Ljubljana – An online discussion on the EU’s post-pandemic economic recovery hosted by the European Parliament Office on Monday showed that opinions vary on the quality of Slovenia’s national recovery plan, but the participants agreed that the country should make the best use of the one month it still has to finalise the plan.
Ulla Hudina Kmetič from the European Commission Representation in Slovenia stressed that the talks with all EU countries, including Slovenia, on their national plans were very intensive with technical talks being held on a weekly basis. The deadline for submission of final versions is at the end of April, she said.
As for the dialogue with stakeholders within each country, Kmetič said the Commission encouraged it but that this was up to each country.
When the countries submit the final versions of their plans, the Commission will review them within two months and then the Council will decide on whether they are suitable or not.
The Commission does not expect only investment-oriented plans but also reforms. At least 37% of the measures must promote the EU’s green transition and 20% the digital transformation.
Asked about road investments, which feature prominently in Slovenia’s plan, Kmetič said the Commission did not ban them. But countries must check the potential environmental impact of each project they plan. If the project has a big impact, the investment must be adjusted with measures to offset thus impact.
The Commission official also noted that countries would receive the first 13% of the funds immediately when their plans are confirmed and the Own Sources Decision is ratified in all countries.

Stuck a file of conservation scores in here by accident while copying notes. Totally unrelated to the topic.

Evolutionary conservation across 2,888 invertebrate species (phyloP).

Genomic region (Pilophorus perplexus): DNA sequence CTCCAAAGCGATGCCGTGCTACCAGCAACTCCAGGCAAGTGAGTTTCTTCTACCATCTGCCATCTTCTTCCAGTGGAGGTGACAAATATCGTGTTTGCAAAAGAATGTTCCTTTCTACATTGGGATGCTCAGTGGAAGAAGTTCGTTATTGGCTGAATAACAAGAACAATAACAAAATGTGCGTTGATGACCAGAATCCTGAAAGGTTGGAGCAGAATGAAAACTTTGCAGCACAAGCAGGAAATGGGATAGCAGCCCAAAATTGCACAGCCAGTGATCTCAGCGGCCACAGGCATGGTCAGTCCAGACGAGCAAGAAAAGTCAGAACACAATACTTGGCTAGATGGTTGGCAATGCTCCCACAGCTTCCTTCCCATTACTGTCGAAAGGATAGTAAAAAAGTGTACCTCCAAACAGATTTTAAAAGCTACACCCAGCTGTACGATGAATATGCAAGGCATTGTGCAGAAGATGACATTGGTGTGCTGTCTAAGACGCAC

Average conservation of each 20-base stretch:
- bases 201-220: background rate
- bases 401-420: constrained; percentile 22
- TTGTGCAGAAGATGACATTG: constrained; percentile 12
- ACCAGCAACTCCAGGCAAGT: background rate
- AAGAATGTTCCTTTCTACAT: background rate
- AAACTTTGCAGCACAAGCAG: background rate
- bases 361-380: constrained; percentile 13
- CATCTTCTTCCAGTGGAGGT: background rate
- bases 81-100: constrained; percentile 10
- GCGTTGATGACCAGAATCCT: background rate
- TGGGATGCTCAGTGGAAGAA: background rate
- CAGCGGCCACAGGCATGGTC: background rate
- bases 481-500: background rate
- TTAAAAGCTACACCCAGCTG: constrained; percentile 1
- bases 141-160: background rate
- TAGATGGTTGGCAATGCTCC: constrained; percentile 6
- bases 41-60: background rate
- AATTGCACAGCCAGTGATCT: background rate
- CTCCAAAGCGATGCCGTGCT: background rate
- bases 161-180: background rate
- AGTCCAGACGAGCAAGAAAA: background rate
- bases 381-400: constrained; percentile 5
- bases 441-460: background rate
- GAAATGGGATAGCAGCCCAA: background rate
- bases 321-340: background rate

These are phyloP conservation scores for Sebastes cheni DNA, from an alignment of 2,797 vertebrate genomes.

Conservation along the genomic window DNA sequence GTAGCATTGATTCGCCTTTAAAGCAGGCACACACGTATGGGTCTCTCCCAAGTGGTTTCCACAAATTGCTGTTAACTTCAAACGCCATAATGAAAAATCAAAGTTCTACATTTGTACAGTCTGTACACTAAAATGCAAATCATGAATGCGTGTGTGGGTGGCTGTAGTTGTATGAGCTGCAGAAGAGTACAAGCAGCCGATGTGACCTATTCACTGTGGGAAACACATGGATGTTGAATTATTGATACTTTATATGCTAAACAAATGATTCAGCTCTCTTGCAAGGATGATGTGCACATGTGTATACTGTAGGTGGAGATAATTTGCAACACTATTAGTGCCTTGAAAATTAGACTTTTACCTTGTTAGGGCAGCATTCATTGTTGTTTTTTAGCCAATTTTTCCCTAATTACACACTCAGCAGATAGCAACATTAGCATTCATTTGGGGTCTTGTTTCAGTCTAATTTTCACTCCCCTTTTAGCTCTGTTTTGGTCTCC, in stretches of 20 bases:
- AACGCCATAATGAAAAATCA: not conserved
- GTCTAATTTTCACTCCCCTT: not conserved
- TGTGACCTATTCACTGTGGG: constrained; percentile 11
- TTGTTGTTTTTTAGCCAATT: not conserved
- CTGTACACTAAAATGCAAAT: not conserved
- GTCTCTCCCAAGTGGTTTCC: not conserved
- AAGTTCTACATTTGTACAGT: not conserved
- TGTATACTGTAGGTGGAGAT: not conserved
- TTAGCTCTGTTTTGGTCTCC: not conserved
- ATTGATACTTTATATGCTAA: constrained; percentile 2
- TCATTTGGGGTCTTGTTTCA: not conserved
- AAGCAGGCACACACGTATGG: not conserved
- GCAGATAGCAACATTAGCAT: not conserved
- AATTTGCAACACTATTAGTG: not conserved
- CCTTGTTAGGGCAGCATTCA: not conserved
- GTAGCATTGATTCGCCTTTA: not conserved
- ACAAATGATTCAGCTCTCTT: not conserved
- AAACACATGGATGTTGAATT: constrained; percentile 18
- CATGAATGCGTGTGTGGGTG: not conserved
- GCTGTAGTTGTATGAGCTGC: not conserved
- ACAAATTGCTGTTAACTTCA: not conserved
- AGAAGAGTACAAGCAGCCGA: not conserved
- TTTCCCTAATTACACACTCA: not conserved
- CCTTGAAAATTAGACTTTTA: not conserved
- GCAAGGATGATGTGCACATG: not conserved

Slovenia is one of the three countries to have ratified it first, while a total of 11 countries have ratified it so far.
About 70% of grants should be paid out by the end of 2022 and the remaining 30% by 2023. With loans, countries will set the pace, Kmetič said.
Slovenian MEP Romana Tomc (SDS/EPP) said she was certain Slovenia would make the best use of the funds available. She said the misunderstandings regarding the country’s plan were merely technical, stemming from the fact that “perhaps some goals, some milestones are written in a different language, not the Brussels language that the Commission expects”.
She warned against possible delays in the ratification of the Own Sources Decision. “The economy, the people need this money as soon as possible, so such delays would be very harmful,” she said.
Tanja Fajon (SD/S&D) thinks the draft Slovenian plan lacked ambitions and a wider reform strategy. She said a broader dialogue would be needed on the priorities.
Fajn would allocate more funds for healthcare, long-term care and health reform. “The document also contains sensible measures but we are missing out on a development opportunity,” she said.
Klemen Grošelj (Renew Europe/LMŠ) said one of the open issues was whether the granting of funds would depend on the countries’ implementation of the rule of law. He expects a clear decision from the EU court soon.
Another question is whether there will even be enough money for recovery and development given that the Covid-19 pandemic is still raging in Europe. Grošelj is also bothered by Slovenia’s sectoral and piecemeal approach to the drawing of EU funds.
Professor Marko Pahor from the Ljubljana Faculty of Economics agreed that Slovenia’s draft plan did not contain a clear development strategy, while the head of the Chemistry Institute, Gregor Anderluh underlined the need for more funds for research and high-tech companies.
State Secretary Ajda Cuderman asserted that the government was definitely listening to the stakeholders in drafting the plan. She noted that the country was currently also making plans about drawing funds from the React EU mechanism, the Just Transition Fund and the New Cohesion Policy.
“Some measures are appropriate for drawing cohesion funds, where it is for example easier to get funds for small and medium sized companies. Funding for big companies or for those from the western region are better planned in the recovery and resilience plan,” she explained.